The European Commission challenged tax rulings and ordered Luxembourg to recover €20-€30 m from Fiat Finance & Trade and €120 from Engie (formerly GDF Suez)
Photo: Maison moderne/archives
Luxembourg’s contested tax rulings with Fiat and Engie may be legal but their legitimacy has been put in question by the country’s tax justice defenders.
Responding to finance minister Pierre Gramegna’s claim that the European Commission’s challenge against the rulings was “not justified”, Magali Paulus of “Collectif Tax Justice Lëtzebuerg” told Delano: “Although the tax rulings attributed to Fiat and Engie might be legal they for sure are not legitimate. If citizens contribute to the functioning of our society and country by paying their taxes so should multinational companies.”
The European Commission ordered Luxembourg to recover €20-€30 m from Fiat Finance & Trade and €120 from Engie (formerly GDF Suez), related to a 10-year period of back taxes.
Luxembourg is appealing the Fiat case at the court of justice of the European Union.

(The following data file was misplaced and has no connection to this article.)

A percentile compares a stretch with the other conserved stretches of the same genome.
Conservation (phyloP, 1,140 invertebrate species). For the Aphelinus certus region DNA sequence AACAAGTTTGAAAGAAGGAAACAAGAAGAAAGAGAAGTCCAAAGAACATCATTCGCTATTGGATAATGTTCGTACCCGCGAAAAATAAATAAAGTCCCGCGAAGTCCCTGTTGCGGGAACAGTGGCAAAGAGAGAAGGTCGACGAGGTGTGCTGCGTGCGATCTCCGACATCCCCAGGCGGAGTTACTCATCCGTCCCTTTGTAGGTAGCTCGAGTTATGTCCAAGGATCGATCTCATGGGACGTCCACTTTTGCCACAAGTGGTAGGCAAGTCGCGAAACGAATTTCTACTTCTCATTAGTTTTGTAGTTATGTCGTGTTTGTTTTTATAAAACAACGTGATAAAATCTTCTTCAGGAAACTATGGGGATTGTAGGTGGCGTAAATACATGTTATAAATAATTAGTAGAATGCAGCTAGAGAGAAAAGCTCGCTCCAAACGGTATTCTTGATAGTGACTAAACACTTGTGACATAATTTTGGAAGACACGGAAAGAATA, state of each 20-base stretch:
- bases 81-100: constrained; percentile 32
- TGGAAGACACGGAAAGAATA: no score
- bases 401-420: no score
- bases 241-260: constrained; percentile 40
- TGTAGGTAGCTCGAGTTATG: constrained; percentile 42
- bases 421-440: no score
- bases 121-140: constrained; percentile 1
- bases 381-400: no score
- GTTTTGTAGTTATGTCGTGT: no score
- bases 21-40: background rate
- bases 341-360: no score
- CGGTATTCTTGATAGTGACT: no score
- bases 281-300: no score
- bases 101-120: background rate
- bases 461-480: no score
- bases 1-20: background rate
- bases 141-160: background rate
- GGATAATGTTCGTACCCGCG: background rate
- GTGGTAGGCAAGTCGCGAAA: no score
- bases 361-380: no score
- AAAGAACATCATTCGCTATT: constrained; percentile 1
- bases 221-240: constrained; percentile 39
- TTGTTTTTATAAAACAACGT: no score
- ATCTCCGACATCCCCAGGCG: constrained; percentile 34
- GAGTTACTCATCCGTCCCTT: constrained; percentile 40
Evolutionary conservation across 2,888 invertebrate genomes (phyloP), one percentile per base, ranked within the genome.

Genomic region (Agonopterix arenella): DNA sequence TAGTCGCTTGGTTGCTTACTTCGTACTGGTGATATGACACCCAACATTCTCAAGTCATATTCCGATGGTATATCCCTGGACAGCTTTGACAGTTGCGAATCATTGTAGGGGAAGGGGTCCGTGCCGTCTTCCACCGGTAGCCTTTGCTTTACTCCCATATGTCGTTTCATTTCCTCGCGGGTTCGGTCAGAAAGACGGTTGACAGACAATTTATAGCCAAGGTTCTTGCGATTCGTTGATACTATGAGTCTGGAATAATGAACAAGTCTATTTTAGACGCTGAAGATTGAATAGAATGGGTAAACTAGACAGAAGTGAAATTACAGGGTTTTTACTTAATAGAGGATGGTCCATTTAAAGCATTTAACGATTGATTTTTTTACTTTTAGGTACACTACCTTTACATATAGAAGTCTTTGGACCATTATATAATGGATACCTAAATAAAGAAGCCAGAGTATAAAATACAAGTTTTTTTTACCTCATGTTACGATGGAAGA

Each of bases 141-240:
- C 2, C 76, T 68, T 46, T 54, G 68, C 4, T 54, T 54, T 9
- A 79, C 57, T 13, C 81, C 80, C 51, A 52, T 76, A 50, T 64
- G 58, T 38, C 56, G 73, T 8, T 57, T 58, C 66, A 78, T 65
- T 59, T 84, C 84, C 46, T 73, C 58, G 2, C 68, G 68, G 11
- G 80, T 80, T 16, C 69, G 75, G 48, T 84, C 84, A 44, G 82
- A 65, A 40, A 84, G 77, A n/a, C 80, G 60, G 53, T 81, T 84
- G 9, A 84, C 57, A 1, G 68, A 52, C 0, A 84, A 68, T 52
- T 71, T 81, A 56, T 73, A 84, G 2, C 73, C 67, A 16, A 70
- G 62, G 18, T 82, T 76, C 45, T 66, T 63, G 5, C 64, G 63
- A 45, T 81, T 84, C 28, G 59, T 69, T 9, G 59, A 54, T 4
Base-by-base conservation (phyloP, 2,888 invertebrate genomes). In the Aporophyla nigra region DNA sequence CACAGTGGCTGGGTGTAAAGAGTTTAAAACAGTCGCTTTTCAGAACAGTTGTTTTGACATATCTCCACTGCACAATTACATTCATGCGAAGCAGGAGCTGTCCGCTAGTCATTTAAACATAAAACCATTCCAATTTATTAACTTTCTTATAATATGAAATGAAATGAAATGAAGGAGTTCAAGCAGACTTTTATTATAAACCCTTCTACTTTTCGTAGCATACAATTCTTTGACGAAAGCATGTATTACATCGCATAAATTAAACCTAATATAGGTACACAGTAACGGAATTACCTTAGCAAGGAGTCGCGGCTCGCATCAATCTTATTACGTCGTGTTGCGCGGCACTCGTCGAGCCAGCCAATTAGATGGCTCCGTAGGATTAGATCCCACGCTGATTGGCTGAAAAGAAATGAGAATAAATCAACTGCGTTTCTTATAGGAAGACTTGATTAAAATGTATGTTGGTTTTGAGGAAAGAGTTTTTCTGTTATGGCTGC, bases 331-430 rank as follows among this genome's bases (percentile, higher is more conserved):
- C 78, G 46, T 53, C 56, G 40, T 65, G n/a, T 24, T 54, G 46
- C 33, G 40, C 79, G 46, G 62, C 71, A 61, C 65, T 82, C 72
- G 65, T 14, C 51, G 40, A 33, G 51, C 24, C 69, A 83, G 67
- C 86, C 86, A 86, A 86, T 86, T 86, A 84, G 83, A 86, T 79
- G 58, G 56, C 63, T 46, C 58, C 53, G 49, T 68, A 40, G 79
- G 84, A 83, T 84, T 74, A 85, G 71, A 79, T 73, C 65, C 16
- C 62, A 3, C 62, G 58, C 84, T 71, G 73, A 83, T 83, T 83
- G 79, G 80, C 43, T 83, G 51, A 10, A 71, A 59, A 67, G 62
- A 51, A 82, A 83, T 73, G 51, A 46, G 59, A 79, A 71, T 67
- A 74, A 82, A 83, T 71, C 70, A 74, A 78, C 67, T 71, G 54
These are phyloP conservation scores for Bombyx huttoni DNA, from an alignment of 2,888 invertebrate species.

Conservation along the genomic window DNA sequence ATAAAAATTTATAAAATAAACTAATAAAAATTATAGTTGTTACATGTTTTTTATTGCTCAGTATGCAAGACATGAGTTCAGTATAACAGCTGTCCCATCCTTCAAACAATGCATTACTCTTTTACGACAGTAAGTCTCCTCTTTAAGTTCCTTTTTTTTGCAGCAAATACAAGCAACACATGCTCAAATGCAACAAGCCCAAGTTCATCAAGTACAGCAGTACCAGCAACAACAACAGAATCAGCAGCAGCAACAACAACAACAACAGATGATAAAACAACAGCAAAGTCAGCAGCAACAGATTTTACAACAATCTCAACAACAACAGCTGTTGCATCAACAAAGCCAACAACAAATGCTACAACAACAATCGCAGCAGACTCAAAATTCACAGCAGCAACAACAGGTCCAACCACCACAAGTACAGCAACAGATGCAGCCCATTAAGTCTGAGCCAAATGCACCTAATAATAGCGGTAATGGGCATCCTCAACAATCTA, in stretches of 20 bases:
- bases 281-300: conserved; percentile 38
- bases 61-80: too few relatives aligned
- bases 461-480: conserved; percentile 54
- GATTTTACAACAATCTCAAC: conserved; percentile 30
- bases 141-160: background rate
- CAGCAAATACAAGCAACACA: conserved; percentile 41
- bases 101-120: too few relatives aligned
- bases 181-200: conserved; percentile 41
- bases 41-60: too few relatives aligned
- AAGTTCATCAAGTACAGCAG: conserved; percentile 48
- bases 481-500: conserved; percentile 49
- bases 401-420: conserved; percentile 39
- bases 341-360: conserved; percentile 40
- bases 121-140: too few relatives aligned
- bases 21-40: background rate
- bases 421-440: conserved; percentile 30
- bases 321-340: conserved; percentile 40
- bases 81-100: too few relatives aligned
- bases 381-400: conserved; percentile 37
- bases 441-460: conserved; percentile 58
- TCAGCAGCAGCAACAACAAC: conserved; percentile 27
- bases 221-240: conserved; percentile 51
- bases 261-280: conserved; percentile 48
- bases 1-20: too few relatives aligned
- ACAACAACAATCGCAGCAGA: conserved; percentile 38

Gramegna said on Tuesday that the forced recovery from Fiat was “not justified”. “This sum is supposed to correspond to the tax receipts if the tax ruling had not be in place.”
The minister also contested the Engie decision saying it would “harm Luxembourg’s reputation by questioning the legality of the tax scheme granted to the company.”
The international community has adopted a global framework for the creation of just, peaceful and inclusive societies in the 2030 agenda for sustainable development. “To reach this objective, all individuals and companies must understand that paying tax is an investment into society as a whole,” Paulus said, adding: “Luxembourg wants and should to be a champion in promoting and implementing the 2030 agenda, therefore we lament the Luxembourgish government's defense in front of the European Union Court of Justice in the Fiat and Engie cases.”
The spokeswoman urged for a speeding up of steps to increase transparency, for example through the creation of public registries on beneficiary ownership of firms.
“Country-by-country reporting of activities and tax paid by multinational companies should be publicly accessible. Those financial institutions who collaborate in tax evasion or capital fight should be sanctioned,” she said.